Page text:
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The Environmental Protection Agency (EPA) is expected to propose updated carbon emission regulations for gas-fired plants in 2022, per comments from EPA head Michael Regan in March.

The agency recently took another step in that direction, publishing a white paper detailing ways gas-plants can reduce their CO2 emissions.

The paper presents opportunities for emission cuts, like the co-firing of natural gas with alternative fuels such as hydrogen; using carbon capture, utilization, and storage (CCUS) technologies; and the co-location with energy storage. Although it doesn’t set policy or establish standards, the EPA “anticipates that the white paper may be useful to inform future rulemaking efforts.”

The Clean Air Act requires new engines and equipment sold or distributed in the United States to be certified to meet EPA-established emissions requirements to protect public health and the environment from air pollution.

Under the latest standards from 2015, new natural gas power plants can emit no more than 1,000 pounds of carbon dioxide per MW of electricity produced. New coal-fired power plants can emit no more than 1,400 lbs CO2/MWh. The standards apply to sources on or after the date of publication of the proposed standards, June 18, 2014.

It’s not clear to what extent the new EPA rules will rely on CCUS technology. The agency’s white paper notes while there is increased interest in carbon capture for natural gas-fired plants, most CCUS efforts have focused on coal plants.

Examples of carbon capture installed on coal plants include the slip stream capture facilities AES Warrior Run in Maryland and AES Shady Point in Oklahoma. In both cases, the captured CO2 is used in the food processing industry. The EPA also cited Southern Company’s Plant Barry in Alabama and AEP’s Mountaineer in West Virginia as having CCUS technology.

Use of CCUS on combined cycle plants include the Bellingham, Massachusetts plant, which used Fluor’s Econamine FG PlusSM capture system. The 40 MW slipstream capture facility operated from 1991 to 2005 and captured 85 to 95 percent of the CO2 for use in the food industry.

The paper notes some emission control technologies that are currently available and some still in the research and development phase.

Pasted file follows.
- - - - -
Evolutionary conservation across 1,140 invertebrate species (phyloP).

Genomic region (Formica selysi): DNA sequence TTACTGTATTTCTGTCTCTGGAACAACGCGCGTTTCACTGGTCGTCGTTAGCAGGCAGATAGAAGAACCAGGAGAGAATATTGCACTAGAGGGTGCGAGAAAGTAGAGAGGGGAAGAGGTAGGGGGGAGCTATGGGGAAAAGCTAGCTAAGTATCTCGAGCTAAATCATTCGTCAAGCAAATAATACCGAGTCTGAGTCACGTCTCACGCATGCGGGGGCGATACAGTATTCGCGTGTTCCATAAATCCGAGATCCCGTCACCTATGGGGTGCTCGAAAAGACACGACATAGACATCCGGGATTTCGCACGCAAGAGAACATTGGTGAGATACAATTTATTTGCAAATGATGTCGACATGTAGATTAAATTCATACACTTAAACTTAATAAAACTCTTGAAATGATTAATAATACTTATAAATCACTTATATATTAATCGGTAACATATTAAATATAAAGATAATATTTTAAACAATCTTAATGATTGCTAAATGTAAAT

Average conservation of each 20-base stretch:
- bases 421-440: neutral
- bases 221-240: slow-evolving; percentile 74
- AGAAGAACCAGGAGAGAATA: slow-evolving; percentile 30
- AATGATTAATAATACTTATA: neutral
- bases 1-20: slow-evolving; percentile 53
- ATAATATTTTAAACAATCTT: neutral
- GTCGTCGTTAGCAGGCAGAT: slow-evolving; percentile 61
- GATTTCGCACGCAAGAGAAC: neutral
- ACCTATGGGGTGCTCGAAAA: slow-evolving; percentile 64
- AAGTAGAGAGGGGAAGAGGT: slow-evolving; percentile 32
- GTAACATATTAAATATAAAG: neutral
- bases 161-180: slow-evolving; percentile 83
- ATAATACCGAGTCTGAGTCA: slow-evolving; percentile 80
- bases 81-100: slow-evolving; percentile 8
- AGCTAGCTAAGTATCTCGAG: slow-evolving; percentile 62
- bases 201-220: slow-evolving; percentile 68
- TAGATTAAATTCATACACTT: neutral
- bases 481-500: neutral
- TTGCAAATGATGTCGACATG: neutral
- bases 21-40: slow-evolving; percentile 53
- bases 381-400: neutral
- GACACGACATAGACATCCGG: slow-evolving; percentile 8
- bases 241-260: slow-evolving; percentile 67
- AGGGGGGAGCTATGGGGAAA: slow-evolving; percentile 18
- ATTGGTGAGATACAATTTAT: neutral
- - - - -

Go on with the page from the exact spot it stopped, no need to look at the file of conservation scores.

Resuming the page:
EPA officials noted the U.S. Department of Energy (DOE), utilities and other organizations are developing processes that use solvents, polymeric membranes, a combination of the two, or solid sorbents for separating and capturing CO2.

Fuel cells configured for emissions capture have also emerged as a CCUS technology. In this process, the flue gas from a plant is “routed through a molten carbonate fuel cell that concentrates the CO2 as a side reaction during the electric generation process in the fuel cell.”

The white paper also mentions oxygen combustion, the use of a mixture of oxygen and recycled flue gas in place of ambient air for combustion. An oxy-combustion power plant consists of an air separation unit (ASU), which generally requires a significant amount of energy. However, alternative oxygen separation methods are being researched for possible commercial-scale development. These include ion transport membranes (ITM), ceramic autothermal recovery, oxygen transport membranes, and chemical looping.

The EPA noted because oxy-combustion produces a flue gas that contains primarily CO2 and water vapor, minimal post-combustion cleanup is required prior to compression, transportation, and injection for use in geological storage, enhanced oil or gas recovery, or some other use. However, a potential constraint of oxy-combustion is the ability of the air separation unit to respond to variable loads.

The Allam-Fetvedt Cycle, which combusts natural gas with oxygen instead of air, uses supercritical carbon dioxide as a working fluid to drive a turbine instead of steam. This theoretically eliminates all air emissions and inherently produces pipeline-quality CO2 that can be sequestered.

There are several announced commercial projects proposing to use the Allam-Fetvedt cycle. These include the 280-MW Broadwing Clean Energy Complex in Illinois and the 280-MW Coyote Clean Power Project on the Southern Ute Indian Reservation in Colorado. Final investment decisions on the U.S. projects are expected in 2022 and commercial operations could commence by 2025.

EPA is asking for public comment on the white paper through June 6, 2022.

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